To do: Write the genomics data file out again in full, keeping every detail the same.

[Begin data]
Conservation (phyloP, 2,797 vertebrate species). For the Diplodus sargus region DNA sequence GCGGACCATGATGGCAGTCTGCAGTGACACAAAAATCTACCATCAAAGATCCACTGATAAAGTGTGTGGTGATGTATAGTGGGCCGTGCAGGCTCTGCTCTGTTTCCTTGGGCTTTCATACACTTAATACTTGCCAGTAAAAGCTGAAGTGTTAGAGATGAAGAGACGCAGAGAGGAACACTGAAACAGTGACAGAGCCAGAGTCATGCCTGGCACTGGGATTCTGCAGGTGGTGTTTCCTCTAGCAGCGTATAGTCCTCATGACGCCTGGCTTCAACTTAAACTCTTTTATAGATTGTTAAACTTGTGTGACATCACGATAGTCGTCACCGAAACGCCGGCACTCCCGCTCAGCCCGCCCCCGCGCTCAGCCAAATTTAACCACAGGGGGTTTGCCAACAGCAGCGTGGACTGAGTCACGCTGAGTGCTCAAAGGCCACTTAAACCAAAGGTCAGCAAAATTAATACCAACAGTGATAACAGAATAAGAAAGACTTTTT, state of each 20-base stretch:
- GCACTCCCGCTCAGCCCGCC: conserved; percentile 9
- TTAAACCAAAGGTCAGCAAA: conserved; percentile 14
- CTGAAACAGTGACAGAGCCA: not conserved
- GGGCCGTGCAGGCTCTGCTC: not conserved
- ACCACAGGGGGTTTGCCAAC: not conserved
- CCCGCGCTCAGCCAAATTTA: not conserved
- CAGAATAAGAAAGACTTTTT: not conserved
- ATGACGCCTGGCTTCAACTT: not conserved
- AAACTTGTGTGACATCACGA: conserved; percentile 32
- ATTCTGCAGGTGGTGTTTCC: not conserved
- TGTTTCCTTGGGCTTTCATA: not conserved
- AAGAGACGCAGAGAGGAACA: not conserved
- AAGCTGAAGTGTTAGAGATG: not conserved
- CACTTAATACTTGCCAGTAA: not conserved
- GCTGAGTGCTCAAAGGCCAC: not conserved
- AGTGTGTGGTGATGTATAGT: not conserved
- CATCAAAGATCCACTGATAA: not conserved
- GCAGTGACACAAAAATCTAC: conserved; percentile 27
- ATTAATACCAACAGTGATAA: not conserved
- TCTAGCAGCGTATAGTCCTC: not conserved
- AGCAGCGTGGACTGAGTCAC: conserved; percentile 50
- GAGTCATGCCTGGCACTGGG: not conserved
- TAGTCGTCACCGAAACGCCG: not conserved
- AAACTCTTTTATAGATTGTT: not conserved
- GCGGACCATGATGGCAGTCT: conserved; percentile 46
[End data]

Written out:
Conservation (phyloP, 2,797 vertebrate species). For the Diplodus sargus region DNA sequence GCGGACCATGATGGCAGTCTGCAGTGACACAAAAATCTACCATCAAAGATCCACTGATAAAGTGTGTGGTGATGTATAGTGGGCCGTGCAGGCTCTGCTCTGTTTCCTTGGGCTTTCATACACTTAATACTTGCCAGTAAAAGCTGAAGTGTTAGAGATGAAGAGACGCAGAGAGGAACACTGAAACAGTGACAGAGCCAGAGTCATGCCTGGCACTGGGATTCTGCAGGTGGTGTTTCCTCTAGCAGCGTATAGTCCTCATGACGCCTGGCTTCAACTTAAACTCTTTTATAGATTGTTAAACTTGTGTGACATCACGATAGTCGTCACCGAAACGCCGGCACTCCCGCTCAGCCCGCCCCCGCGCTCAGCCAAATTTAACCACAGGGGGTTTGCCAACAGCAGCGTGGACTGAGTCACGCTGAGTGCTCAAAGGCCACTTAAACCAAAGGTCAGCAAAATTAATACCAACAGTGATAACAGAATAAGAAAGACTTTTT, state of each 20-base stretch:
- GCACTCCCGCTCAGCCCGCC: conserved; percentile 9
- TTAAACCAAAGGTCAGCAAA: conserved; percentile 14
- CTGAAACAGTGACAGAGCCA: not conserved
- GGGCCGTGCAGGCTCTGCTC: not conserved
- ACCACAGGGGGTTTGCCAAC: not conserved
- CCCGCGCTCAGCCAAATTTA: not conserved
- CAGAATAAGAAAGACTTTTT: not conserved
- ATGACGCCTGGCTTCAACTT: not conserved
- AAACTTGTGTGACATCACGA: conserved; percentile 32
- ATTCTGCAGGTGGTGTTTCC: not conserved
- TGTTTCCTTGGGCTTTCATA: not conserved
- AAGAGACGCAGAGAGGAACA: not conserved
- AAGCTGAAGTGTTAGAGATG: not conserved
- CACTTAATACTTGCCAGTAA: not conserved
- GCTGAGTGCTCAAAGGCCAC: not conserved
- AGTGTGTGGTGATGTATAGT: not conserved
- CATCAAAGATCCACTGATAA: not conserved
- GCAGTGACACAAAAATCTAC: conserved; percentile 27
- ATTAATACCAACAGTGATAA: not conserved
- TCTAGCAGCGTATAGTCCTC: not conserved
- AGCAGCGTGGACTGAGTCAC: conserved; percentile 50
- GAGTCATGCCTGGCACTGGG: not conserved
- TAGTCGTCACCGAAACGCCG: not conserved
- AAACTCTTTTATAGATTGTT: not conserved
- GCGGACCATGATGGCAGTCT: conserved; percentile 46